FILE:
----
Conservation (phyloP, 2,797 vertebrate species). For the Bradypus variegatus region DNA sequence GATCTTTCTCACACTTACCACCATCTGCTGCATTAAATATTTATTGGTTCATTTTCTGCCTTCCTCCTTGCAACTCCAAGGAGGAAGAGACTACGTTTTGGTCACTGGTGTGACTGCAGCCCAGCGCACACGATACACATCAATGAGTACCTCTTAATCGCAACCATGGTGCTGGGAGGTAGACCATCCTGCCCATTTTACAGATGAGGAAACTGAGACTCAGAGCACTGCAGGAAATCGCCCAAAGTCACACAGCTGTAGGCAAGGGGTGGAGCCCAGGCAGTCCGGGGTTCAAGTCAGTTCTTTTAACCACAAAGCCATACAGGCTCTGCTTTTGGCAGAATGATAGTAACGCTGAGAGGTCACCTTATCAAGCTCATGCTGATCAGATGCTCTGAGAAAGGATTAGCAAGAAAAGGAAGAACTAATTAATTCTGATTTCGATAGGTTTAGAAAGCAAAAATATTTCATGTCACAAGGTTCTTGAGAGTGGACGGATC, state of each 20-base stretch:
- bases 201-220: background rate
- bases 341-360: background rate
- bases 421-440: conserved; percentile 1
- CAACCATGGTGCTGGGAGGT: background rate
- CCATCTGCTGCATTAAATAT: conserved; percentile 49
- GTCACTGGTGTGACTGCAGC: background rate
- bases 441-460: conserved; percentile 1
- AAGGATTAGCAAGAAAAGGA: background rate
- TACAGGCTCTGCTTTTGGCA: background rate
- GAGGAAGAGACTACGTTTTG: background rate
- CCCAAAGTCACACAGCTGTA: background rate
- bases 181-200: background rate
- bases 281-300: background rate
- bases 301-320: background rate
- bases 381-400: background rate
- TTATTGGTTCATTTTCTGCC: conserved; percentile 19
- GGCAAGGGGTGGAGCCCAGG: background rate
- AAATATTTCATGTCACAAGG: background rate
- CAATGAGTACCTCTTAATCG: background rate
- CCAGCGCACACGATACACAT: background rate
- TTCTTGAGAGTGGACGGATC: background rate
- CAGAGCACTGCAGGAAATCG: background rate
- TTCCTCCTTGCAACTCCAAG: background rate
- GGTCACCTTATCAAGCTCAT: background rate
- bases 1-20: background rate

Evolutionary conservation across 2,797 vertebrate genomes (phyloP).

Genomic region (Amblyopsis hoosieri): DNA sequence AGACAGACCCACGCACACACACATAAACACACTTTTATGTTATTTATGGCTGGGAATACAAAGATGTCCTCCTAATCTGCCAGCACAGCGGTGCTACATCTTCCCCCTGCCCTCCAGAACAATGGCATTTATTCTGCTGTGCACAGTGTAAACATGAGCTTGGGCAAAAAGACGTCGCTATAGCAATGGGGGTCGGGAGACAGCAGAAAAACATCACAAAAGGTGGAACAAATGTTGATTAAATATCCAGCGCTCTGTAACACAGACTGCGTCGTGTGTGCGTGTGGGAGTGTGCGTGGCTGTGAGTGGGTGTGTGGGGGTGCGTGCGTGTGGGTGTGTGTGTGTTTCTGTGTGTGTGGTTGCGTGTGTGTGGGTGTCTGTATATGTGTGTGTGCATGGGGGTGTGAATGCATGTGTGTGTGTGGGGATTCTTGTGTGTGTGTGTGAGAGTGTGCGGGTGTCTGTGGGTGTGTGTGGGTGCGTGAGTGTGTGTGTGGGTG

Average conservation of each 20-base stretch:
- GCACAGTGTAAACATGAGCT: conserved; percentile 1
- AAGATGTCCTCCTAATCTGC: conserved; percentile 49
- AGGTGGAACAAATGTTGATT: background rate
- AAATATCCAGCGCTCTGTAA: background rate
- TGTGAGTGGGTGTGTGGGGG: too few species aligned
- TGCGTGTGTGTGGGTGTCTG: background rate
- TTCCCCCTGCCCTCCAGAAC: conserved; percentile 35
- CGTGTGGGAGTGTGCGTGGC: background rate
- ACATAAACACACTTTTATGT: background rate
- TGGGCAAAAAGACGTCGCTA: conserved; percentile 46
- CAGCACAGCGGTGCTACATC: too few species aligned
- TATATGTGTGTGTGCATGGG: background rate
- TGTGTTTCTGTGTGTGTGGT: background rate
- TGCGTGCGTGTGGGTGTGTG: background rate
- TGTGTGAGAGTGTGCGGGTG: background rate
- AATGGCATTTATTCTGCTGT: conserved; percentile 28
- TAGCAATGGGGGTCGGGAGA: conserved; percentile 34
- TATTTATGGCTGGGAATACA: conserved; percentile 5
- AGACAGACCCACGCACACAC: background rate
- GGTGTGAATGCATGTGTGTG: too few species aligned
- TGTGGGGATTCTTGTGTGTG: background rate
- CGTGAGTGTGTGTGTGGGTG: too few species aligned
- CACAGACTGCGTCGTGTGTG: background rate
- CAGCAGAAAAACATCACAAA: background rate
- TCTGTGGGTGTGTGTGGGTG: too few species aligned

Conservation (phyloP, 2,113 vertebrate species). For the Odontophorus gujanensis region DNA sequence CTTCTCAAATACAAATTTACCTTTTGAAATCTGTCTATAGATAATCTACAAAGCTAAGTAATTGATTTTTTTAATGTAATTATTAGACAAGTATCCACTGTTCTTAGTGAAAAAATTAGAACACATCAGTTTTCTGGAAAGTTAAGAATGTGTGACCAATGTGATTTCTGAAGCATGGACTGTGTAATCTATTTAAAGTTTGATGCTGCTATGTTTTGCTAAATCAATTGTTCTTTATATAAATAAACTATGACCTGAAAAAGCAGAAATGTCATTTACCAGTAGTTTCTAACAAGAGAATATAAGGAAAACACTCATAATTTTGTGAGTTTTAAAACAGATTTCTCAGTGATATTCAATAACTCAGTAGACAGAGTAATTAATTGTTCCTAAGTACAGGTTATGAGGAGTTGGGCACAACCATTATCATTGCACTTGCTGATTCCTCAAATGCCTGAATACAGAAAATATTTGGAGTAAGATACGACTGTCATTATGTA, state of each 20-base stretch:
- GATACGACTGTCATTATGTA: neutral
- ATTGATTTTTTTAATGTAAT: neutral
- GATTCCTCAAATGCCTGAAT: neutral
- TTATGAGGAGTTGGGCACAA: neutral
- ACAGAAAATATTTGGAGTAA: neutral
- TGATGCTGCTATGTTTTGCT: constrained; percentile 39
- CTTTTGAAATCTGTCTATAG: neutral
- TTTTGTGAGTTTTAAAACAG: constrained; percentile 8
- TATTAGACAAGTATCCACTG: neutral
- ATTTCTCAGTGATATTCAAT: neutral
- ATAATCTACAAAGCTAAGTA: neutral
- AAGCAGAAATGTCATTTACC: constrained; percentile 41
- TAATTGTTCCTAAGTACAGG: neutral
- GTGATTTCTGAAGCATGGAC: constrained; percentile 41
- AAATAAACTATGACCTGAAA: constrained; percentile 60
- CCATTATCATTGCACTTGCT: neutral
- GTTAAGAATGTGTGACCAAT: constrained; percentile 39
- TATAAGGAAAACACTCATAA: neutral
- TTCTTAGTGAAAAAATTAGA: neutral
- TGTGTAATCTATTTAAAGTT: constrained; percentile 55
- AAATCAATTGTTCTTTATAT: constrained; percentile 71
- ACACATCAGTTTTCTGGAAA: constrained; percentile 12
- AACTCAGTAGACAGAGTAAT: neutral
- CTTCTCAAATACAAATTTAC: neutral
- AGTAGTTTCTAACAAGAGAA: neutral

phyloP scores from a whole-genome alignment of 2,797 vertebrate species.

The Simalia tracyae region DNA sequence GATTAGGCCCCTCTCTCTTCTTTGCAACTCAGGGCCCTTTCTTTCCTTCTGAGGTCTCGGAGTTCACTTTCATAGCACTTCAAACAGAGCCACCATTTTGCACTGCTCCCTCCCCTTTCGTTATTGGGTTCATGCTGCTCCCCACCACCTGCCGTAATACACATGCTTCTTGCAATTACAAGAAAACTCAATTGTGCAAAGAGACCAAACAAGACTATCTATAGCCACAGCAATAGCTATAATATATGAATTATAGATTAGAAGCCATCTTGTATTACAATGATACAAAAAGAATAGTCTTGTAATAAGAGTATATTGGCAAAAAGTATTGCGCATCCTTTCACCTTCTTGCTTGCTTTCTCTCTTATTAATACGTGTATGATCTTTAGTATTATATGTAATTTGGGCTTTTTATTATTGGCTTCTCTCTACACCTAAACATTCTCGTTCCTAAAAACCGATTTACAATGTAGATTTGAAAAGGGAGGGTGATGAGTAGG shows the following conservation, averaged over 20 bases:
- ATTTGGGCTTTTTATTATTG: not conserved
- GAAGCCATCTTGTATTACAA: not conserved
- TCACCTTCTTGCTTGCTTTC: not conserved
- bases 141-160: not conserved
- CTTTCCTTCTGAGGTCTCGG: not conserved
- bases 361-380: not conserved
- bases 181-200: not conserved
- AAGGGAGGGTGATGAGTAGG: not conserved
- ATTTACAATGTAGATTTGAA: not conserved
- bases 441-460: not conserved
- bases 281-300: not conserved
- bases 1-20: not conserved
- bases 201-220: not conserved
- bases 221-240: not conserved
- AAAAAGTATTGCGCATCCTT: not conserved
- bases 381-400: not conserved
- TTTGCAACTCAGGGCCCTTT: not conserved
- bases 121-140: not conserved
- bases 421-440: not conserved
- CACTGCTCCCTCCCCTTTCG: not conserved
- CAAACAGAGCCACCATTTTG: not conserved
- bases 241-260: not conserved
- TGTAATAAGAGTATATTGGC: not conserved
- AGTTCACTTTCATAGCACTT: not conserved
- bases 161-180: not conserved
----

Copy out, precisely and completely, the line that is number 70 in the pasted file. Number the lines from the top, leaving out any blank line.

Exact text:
- AAATAAACTATGACCTGAAA: constrained; percentile 60